The Relay for Life starts with the survivor lap.

The Relay for Life starts with the survivor lap.

Prince Rupert Relay for Life raises well over $50,000

This year’s Relay for Life took place at the on the track at Charles Hayes Secondary School last Saturday and while the total amount raised was unavailable as of press time, it was more than $55,000.

This year’s Relay for Life took place at the on the track at Charles Hayes Secondary School last Saturday and while the total amount raised was unavailable as of press time, it was more than $55,000.

The relay is a fundraiser for the Canadian Cancer Society and the proceeds will go primarily towards cancer research and support for those who need help with housing and travelling expenses for those undergoing treatment.

According to the relay’s lead organizer, Lani McNeice, 176 people registered to walk around the Charles Hays track sometimes for up to three hours at a time. Walkers circled the track from 10 in the mourning until 10 at night. McNeice says that the amount of people who turned out for the relay was less than what it was last year, but it’s still an impressive turnout for a community the size of Prince Rupert.

The very first lap was reserved for local cancer survivors who walked to the cheers of the small crowd that gathered at the track, during the second lap the caregivers of those undergoing Cancer treatment joined in.

The day was sunny, warm and festive, and by mid afternoon a good crowd had gathered at the track. The relay also had events to keep those walking around the track and those watching or waiting their turn entertained. There was live performances by bands, face painting for the kids, some children sang and read poetry, there was a barbeque and more than a few people decided to get their heads shaved when the barber showed up.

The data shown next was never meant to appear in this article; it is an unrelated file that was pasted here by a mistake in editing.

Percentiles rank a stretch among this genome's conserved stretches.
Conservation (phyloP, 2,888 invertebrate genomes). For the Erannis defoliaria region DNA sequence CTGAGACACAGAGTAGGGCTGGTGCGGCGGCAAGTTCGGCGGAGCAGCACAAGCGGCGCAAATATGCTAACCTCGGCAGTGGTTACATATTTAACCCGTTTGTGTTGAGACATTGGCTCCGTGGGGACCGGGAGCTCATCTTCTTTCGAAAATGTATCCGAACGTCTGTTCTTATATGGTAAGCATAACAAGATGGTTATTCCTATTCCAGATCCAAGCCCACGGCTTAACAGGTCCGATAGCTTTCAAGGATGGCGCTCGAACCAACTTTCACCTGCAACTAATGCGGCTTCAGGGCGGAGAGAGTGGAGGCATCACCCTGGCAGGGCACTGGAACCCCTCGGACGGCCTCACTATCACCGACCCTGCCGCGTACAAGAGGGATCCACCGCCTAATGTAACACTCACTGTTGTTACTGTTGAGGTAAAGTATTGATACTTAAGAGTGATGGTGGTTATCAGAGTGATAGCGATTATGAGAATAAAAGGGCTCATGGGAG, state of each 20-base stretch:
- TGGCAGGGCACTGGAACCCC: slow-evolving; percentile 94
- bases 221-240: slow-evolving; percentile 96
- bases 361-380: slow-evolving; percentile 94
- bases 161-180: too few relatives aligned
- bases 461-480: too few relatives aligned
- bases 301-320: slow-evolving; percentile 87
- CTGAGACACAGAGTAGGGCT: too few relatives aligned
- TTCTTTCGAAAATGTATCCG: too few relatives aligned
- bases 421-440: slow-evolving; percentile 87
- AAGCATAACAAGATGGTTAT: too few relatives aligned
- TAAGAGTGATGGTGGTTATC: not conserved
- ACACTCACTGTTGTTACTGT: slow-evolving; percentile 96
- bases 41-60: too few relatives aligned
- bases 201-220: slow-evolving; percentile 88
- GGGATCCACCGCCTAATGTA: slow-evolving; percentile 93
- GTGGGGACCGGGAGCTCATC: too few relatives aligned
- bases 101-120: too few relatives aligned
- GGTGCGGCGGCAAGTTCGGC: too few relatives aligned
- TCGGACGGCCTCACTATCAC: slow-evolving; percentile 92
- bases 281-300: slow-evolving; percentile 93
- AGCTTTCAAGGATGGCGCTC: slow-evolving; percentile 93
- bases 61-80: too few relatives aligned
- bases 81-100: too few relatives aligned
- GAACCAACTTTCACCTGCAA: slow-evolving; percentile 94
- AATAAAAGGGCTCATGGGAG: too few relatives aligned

The day ended with the luminary ceremony, where participants take one final lap around the track, which is lined with Luminary Bags congaing personal messages to someone who fought or died from cancer. McNeice says that this was her favourite event of the day.

“We say some words that express what the day means and what we hope it means to everyone who participated . . . We light the bags and everyone then takes a moment of silence and walks the track and as you walk by the begs you read the messages. It’s quite emotional, it’s amazing,” says McNeice.

McNiece says that people are very devoted to the cause of fighting cancer, she says that one elderly man phoned up out of the blue the night before the relay to ask what he could do, and ended up volunteering at the relay for the entire 12 hours despite his age.

“I think everyone is personally touched by this issue, everyone knows someone who has cancer or has fought cancer. . . Everyone is there for somebody, even if they aren’t with us. It’s our way to fight back.”

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